What is a beat? A beat drives character growth. It pushes the hero, willing or unwilling, towards the “Ah-Ha!” moment. Spoilers - it’s when Woody from "Toy Story" realizes Andy doesn’t need to be saved, and Buzz doesn’t even need to be saved, he does. It’s when Dorothy realizes there is “No place like home.”

Here are the beats:

  • Opening Image (Beginning of Act One)

  • Theme Stated

  • Set-up
  • Catalyst

  • Break into Two
  • B-Story
  • Fun and Games
  • Midpoint
  • Bad Guys Close In
  • All is Lost
  • Dark Night of the Lost Soul
  • Break Into Three
  • Finale

  • Final Image (mirrors the opening image)

Whew. Seems like a lot to track? Don’t worry, it's not as hard as you’d think.

As a storyteller and speech-language pathologist, I capitalize on this expanded formula during therapy sessions to model greater depth in stories, while continuing to engage students in the goal , whether that be expressive retellings, memory for details, or simply conversational skills. I don’t ignore first, then, and last (or, if you are a screenwriter, acts one, two, and three), but I do expand on it depending on the individual capabilities of my students.

Here’s an example:

Instead of pulling out sequencing cards, if I’m working with a student still interested in unstructured play, I model the beat sequence listed above as the student plays along. Afterward, I review the play scene with my student, asking them to retell the story to the best of their ability. I add as much or as little detail as the student can manage, and encourage as many conversational turns as possible.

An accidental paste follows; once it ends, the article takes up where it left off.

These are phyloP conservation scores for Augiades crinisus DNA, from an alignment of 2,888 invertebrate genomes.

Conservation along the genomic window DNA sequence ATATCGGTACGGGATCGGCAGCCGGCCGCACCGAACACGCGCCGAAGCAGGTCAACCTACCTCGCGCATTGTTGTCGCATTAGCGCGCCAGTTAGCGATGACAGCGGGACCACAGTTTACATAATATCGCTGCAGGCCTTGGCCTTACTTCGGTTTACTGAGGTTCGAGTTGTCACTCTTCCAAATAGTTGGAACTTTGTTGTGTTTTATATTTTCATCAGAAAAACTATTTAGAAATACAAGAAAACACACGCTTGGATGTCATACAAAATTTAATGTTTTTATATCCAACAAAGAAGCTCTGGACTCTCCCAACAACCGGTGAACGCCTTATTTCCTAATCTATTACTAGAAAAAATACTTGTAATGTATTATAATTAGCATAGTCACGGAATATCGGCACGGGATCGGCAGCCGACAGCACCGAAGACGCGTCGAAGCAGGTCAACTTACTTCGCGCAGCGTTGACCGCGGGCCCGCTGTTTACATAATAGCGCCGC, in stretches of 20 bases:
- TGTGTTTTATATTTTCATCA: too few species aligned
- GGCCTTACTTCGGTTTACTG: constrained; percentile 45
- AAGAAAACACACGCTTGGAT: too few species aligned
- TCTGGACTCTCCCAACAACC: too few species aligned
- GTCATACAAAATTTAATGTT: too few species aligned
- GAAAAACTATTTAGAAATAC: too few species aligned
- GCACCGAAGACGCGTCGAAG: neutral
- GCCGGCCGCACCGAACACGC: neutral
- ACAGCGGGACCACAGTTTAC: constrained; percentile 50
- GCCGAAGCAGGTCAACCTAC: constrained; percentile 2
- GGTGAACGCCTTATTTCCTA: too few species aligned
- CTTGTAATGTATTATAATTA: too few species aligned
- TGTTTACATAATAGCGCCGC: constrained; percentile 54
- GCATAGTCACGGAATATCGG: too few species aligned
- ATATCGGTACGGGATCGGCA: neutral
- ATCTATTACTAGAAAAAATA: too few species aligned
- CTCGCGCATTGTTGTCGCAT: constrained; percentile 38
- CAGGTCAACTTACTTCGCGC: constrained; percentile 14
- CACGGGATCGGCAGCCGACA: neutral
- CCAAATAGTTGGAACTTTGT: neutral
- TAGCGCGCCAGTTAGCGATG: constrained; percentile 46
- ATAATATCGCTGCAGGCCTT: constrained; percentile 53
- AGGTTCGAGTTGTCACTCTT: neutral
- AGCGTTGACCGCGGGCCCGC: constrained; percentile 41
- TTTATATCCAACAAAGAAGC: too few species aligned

The beat sheet is formulaic, but doesn’t need to be static and fixed. Flexibility is key. Engagement is key. Connection is key.

In this therapy beat sheet example, I play with a farm animal set and a character doctor set with a student.

  • Opening Image (Beginning of Act One) - Cows on a farm
  • Theme Stated - Cow states “I love being home with my family”
  • Set-up
  • Catalyst - A storm destroys their barn

  • Break into Two
  • B-Story - They find a doctors office and a friend to help
  • Fun and Games - Playing doctor with the cows
  • Midpoint